The social credit system in China has left many foreign enterprises worried about their status of compliance and managing situations that could potentially lead to bad social credit. Responding to requests for greater clarity and transparency on how the system works, the State Administration for Market Regulation recently released two new documents on the administration of China’s social credit system for companies. The documents clarify the types of violations and dishonest behavior that can land a company on the country’s corporate blacklist, and what recourse they have to restore bad social credit.
The State Administration for Market Regulation (SAMR) released two documents on the management of the social credit system, the Administrative Measures for Market Regulation of the Seriously Illegal and Dishonest Entities List (‘measures for violations’) and an announcement on the Administrative Measures for Market Regulation of Credit Restoration (‘measures for restoration’), on July 30 and August 1, respectively.
The release of these sets of measures follows amendments to the social credit system’s scope and punishments. The new measures aim to clarify the types of violations that can land a company on the ‘Seriously Illegal and Dishonest Entities List’ (‘”seriously dishonest” entities list’), a kind of blacklist that punishes companies for legal infringements and fraudulent behavior, in particular, that which leads to harmful consequences for the wider society or markets.
Companies that are added to the seriously dishonest entities list are subject to a variety of punishments in addition to fines and penalties levied for the individual infractions. These are typically restrictions on market access, fiscal funds, and preferential policies, increased regulatory inspections, and disqualification from streamlined bureaucratic procedures. Crucially, companies included on the list are publicly named and shamed through the National Enterprise Credit Information Publicity System, meaning potential partners and consumers will be able to see their violations.
The measures for violation will go into effect on September 1, 2021, replacing the Interim Measures for the Administration of the List of Seriously Illegal and Dishonest Enterprises, which were released on December 30, 2015.
The measures for violation also provide a brief overview of the action companies can take to either dispute a decision to add them on the seriously dishonest entities list or remove them from the list after a certain period of time.
The second document, the measures for restoration, extrapolate upon these provisions, revealing more details into the procedures for restoring a company’s social credit, and for removal from both the seriously dishonest entities list and the “list of enterprises with abnormal operations”.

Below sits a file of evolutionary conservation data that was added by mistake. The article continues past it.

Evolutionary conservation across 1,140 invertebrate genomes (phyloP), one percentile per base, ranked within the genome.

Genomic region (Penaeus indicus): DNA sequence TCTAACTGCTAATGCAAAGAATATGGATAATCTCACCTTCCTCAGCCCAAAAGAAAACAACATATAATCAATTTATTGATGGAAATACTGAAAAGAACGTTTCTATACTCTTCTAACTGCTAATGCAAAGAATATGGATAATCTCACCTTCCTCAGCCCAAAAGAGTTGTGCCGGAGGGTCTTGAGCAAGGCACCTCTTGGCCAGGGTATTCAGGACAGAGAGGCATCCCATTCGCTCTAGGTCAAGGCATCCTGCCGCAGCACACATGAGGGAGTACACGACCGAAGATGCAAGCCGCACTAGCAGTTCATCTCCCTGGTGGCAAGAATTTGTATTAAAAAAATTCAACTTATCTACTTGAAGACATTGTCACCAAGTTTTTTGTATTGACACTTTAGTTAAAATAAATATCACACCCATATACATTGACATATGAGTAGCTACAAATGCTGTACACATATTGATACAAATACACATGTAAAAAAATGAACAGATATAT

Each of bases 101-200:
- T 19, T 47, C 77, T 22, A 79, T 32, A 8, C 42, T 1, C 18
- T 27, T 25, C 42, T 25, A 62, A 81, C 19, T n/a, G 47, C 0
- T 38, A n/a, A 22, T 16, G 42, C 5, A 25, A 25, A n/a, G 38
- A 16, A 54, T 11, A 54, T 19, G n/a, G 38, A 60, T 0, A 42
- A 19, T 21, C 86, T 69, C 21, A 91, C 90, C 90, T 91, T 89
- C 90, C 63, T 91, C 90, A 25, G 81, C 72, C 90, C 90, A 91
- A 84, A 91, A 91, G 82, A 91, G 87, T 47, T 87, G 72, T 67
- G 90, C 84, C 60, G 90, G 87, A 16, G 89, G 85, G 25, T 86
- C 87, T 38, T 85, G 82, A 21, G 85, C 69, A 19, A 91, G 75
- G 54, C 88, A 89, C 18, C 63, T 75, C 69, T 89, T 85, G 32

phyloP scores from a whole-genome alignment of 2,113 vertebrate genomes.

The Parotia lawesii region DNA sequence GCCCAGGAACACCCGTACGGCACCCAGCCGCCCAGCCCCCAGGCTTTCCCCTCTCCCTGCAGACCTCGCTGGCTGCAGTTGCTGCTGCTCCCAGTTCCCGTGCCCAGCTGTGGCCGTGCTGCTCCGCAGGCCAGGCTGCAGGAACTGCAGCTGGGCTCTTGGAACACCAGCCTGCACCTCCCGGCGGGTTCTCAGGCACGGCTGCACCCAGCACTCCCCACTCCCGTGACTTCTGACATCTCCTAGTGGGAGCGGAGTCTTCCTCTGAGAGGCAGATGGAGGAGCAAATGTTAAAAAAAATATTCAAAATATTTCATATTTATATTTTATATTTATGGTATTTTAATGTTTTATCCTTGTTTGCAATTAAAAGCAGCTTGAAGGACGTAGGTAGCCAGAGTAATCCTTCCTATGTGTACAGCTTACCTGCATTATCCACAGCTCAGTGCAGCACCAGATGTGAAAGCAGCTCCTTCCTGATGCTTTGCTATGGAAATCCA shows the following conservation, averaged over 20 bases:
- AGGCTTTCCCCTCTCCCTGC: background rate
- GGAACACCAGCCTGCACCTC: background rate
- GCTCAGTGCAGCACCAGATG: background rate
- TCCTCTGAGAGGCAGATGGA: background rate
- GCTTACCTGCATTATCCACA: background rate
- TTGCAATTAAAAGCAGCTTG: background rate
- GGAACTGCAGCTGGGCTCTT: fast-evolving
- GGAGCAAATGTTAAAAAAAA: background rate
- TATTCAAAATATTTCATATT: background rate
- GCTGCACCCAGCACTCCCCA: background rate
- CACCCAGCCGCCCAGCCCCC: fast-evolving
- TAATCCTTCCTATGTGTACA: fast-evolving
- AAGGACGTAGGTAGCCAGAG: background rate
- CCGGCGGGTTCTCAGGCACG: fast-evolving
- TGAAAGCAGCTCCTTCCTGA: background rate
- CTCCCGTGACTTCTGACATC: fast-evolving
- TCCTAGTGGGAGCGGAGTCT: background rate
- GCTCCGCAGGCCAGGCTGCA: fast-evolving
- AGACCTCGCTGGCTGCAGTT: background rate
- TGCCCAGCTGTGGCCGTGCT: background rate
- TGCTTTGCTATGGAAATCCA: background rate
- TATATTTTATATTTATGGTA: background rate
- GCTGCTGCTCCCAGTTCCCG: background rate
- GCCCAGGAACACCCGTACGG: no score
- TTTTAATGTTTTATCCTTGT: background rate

The list of enterprises with abnormal operations is a list that keeps track of companies that fail on administrative duties, such as filing annual reports and keeping registration information up to date, or that have engaged in fraudulent administrative practices, such as filing false documents or obscuring administrative information. This is different from the “seriously dishonest” entities list, which punishes companies for directly violating industry laws and regulations and engaging in fraudulent practices.
In an effort to standardize the management of the seriously dishonest entities list, the measures for violations outline the types of infractions that will generate bad credit for a company, resulting in inclusion on the list.
The first criteria that can land a company on the seriously dishonest entities list is receiving a “relatively severe” punishment from the relevant market regulation authorities for violating laws or administrative regulations.
A relatively severe punishment is defined as:
To be liable for a relatively severe punishment, the violation of the law or regulation must have been committed in a malicious manner, under serious circumstances, or have caused serious social harm.
The measures for violations stipulate that the SAMR is the body responsible for organizing and guiding the management of the seriously dishonest entities list, whereas market regulation departments at the county level and above are responsible for the list’s management.
In addition to the “relatively severe” punishment criterion, the measures for violations offer a much narrower and more clearly defined framework for behavior deemed “illegal or dishonest”, with particular focus applied to key industries, such as food production, pharmaceuticals and medical devices, and ‘special equipment’.
Special equipment is a legal term defined in China’s safety laws as equipment that poses relatively high risks to personal and property safety, such as boilers, pressure vessels and pipes, elevators, and large-scale amusement facilities, among others.
Violations and Dishonest Behavior that Can Lead to Inclusion on the “Seriously Dishonest” Entities List
Source: Administrative Measures for Market Regulation of the Seriously Illegal and Dishonest Entities List, China State Administration for Market Regulation
Companies are placed on the entity list for violating laws and regulations or engaging in dishonest practices summarized in the table above – but only, according to these measures – if the violation is done with malicious intent or under serious circumstances, or results in considerable damage to society.
Market regulation authorities are required to assess a number of factors in determining whether a company’s behavior constitutes a malicious and deliberate violation. This includes looking at the subjective intent, frequency of the violation, how long the violation persisted for, the type of punishment levied and the size of the fine, the value of the goods involved, damage to the health and well-being of the population, damage caused to assets, and the impact it had upon society.
If a company can provide evidence to prove that a violation was not done intentionally, then it will not be added to the list.
The process for adding a company to the seriously dishonest entities list has also been made much more transparent. The measures stipulate that before adding a company to the seriously dishonest entities list, the relevant authorities must inform the company of the reason and basis upon which it is being penalized, as well as the rights that the company still enjoys. The authorities are also obligated to remind the company of the disciplinary measures and inform them of the conditions under which it can be removed from the “seriously dishonest” entities list, as well as the relief measures available to it.